To the point week of 5/17/07


IT’S BEEN QUITE A WEEK here in Switzerland County. With more and more information swirling around about the situation with the school corporation – some fact and some fiction – I think that at this time it is important for all of us to take a step back and take a deep breath.

If in fact the situation is true and there is a large amount of money missing from the school’s treasury, then the officials charged with bringing those responsible to justice will do just that.

There is a great deal of information moving around the county, but the fact is – no one will know anything official until the State Board of Accounts finishes its audit and provides a report to the state office, and to the school corporation and the community.

Until that time, anything you hear is speculation.

Is it bad? Yes it is.

The civil lawsuits filed by the school corporation last Thursday indicate that the school has credible evidence that school funds were diverted from school accounts and placed in the personal account of Ann Geyman, who was the school’s corporate treasurer and business manager.

The court records place that amount over $25,000 at one point; and over $100,000 at another point.

It may very well be larger than that.

Much larger.

But no matter what the final amount is, the real aspect of this situation is the lack of regard for our children and our taxpayers and those who pay state taxes that come back to each school corporation.

Whether there is $1 missing or $100,000; the real possession that has been stolen from each and everyone one of us is the trust that was placed in a person who apparently violated that trust to her own benefit.

If this is not an isolated incident and has in fact been going on for several years, then all sorts of “checks and balances” failed to do their job to catch this.

The State Board of Accounts, whose job it is to look for specifically these types of things, may have missed it during the 2005 audit before finding something in this 2007 audit.

School officials and the board of trustees see financial statements and claims each and every month. They scour them for inconsistencies before approving each and every check.

For those who want to place blame, there’s plenty to go around, but the fact of the matter is – throwing blame around doesn’t fix the situation.

If the allegations are true, then bank statements and canceled checks and balance sheets and claims and financial reports were all falsified so that everything looked normal to those looking at those reports.

You can’t find something that you aren’t looking for.

The superintendent and other administrators and the members of the school were just as duped as each of us were, because at some point we all put our trust in others – and sometimes that trust is violated.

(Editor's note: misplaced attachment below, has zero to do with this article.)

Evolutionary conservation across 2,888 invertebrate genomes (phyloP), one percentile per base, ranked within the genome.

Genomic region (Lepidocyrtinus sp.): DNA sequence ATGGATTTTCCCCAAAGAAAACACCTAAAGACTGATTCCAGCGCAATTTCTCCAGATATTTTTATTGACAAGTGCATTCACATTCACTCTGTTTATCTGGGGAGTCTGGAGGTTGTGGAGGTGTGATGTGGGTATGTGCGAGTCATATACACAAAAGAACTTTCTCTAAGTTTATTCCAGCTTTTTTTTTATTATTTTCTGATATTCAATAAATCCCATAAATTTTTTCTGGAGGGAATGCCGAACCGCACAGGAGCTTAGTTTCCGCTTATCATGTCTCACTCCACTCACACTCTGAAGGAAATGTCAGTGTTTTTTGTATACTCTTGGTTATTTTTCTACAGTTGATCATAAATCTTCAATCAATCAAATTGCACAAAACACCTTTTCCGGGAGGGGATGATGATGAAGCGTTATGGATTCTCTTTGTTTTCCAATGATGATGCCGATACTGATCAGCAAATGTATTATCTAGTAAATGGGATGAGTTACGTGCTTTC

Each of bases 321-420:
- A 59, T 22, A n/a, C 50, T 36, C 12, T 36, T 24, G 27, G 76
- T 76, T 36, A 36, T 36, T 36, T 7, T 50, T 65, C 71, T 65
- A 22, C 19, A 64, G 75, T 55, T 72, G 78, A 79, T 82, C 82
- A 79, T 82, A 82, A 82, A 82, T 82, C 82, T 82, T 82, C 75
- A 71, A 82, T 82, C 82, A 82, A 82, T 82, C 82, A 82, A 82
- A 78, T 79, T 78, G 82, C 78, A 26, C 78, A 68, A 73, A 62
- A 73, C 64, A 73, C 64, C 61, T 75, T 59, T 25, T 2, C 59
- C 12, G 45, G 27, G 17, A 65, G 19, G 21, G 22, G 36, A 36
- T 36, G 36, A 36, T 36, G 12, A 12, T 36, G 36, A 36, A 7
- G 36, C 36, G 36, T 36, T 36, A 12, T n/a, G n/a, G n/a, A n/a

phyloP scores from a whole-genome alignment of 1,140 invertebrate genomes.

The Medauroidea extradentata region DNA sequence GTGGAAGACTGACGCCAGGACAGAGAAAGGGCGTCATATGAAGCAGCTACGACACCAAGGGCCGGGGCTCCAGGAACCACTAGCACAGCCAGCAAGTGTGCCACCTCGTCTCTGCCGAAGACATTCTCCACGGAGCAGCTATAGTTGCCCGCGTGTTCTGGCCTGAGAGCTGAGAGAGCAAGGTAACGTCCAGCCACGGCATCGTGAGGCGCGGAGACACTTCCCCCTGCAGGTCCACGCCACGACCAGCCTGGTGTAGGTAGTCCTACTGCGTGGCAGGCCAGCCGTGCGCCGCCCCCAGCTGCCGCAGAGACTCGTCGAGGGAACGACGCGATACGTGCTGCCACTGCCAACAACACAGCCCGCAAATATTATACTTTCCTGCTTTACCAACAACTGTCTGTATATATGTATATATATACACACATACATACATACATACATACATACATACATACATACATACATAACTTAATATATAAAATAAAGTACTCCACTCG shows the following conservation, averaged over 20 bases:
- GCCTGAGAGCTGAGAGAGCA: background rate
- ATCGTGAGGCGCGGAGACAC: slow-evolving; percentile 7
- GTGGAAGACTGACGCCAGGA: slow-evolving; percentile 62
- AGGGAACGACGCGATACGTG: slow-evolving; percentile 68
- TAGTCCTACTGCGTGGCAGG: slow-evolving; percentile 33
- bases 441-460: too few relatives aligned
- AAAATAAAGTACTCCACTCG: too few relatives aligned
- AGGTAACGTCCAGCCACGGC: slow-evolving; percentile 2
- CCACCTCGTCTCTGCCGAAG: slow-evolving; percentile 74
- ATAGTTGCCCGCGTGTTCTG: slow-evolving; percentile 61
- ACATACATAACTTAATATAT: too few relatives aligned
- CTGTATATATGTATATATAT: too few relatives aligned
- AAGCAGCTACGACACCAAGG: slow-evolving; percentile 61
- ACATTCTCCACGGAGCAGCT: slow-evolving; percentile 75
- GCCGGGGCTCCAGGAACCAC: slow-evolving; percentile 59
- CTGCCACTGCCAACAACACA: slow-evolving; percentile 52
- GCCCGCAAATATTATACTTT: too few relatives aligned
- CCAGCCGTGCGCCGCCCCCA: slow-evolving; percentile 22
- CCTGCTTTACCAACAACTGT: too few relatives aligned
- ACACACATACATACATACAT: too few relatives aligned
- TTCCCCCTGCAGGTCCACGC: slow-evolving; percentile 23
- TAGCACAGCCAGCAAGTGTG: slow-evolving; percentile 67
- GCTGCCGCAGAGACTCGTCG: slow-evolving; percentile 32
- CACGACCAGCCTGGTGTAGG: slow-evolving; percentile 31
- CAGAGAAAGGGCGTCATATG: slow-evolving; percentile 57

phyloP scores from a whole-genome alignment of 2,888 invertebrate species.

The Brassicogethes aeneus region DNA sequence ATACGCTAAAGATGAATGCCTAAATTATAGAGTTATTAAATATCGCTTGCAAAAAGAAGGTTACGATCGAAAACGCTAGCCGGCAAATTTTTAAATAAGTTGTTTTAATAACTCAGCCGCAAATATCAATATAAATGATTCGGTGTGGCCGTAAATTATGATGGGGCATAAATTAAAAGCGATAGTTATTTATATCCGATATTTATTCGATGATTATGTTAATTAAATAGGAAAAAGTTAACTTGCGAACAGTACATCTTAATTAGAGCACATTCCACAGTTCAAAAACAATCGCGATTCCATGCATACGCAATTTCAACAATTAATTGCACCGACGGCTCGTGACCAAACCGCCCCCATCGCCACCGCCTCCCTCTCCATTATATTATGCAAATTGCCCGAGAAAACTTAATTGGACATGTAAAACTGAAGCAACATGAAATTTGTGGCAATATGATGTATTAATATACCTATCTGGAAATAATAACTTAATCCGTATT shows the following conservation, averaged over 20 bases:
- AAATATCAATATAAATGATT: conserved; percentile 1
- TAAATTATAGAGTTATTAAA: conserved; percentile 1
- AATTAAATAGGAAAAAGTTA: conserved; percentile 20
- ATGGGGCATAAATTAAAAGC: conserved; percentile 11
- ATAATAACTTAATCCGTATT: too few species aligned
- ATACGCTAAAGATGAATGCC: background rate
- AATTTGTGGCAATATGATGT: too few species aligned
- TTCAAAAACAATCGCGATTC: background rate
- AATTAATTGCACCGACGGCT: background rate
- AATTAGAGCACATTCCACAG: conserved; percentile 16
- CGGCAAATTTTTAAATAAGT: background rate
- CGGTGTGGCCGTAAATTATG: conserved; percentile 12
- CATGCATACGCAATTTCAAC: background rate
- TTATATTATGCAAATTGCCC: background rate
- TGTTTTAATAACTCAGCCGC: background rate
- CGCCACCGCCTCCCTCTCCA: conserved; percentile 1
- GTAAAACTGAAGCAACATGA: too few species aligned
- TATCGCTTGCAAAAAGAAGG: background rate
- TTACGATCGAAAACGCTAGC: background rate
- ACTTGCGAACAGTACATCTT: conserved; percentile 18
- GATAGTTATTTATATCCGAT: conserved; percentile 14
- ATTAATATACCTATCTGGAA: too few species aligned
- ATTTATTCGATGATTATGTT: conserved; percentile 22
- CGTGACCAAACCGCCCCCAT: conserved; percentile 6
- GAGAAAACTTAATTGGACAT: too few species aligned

If there is a silver lining to this cloud – and it would be a very thin layer of silver – it is that the balances that are shown are believed to be accurate.

Say the balance sheet shows the school corporation with a cash balance of $2.5 million – then that’s what’s there. The reality is, there should be even more.

I have been told by school officials that bills have been paid and nothing is delinquent. The corporation is not in danger of going broke or running out of money.

Should this audit point to Ann Geyman and she is found guilty in civil or criminal court, then she was bonded for this very reason at an amount of $100,000 – so the school corporation should be able to recover funds up to that amount, and possibly more based on how the bonds were written each year.

As much as we would all like to panic and get angry and demand our “pound of flesh”, the simple answer is that we can do very little until that report is released – and that won’t be until it’s finished.

The school corporation has been very aggressive in pursuing avenues, from cooperating fully with state auditors to filing civil lawsuits to asking the state police to begin a criminal investigation.

But the school doesn’t have the power to put anyone in jail.

It’s a frustrating time because we all want justice, but we also know that the wheels of justice turn very slowly; and there probably won’t be any criminal charges filed at the earliest until the Indiana Attorney General and Switzerland County prosecutor Chad Lewis can see exactly how much money is missing.

Until that time, all each of us can do is sit and wait and watch. It’s not in anyone nature to be patient, but that’s what we’re going to have to be.

This isn’t a situation that’s going to go away in the next couple of days. It’s going to be with us for weeks and months and years.

I would venture to guess that each time a school board member looks at a financial report or a list of claims from now on, they are going to think about this very week and this situation.

The schools will spend more money putting more and more checks and balances into place. We will look at everyone with more of a suspicious eye, and we will never be quite sure that what we’re seeing is, in fact, the truth.

Yes, apparently we lost money, but much more valuable is the loss of trust that we each share with each other.

That may never be recovered.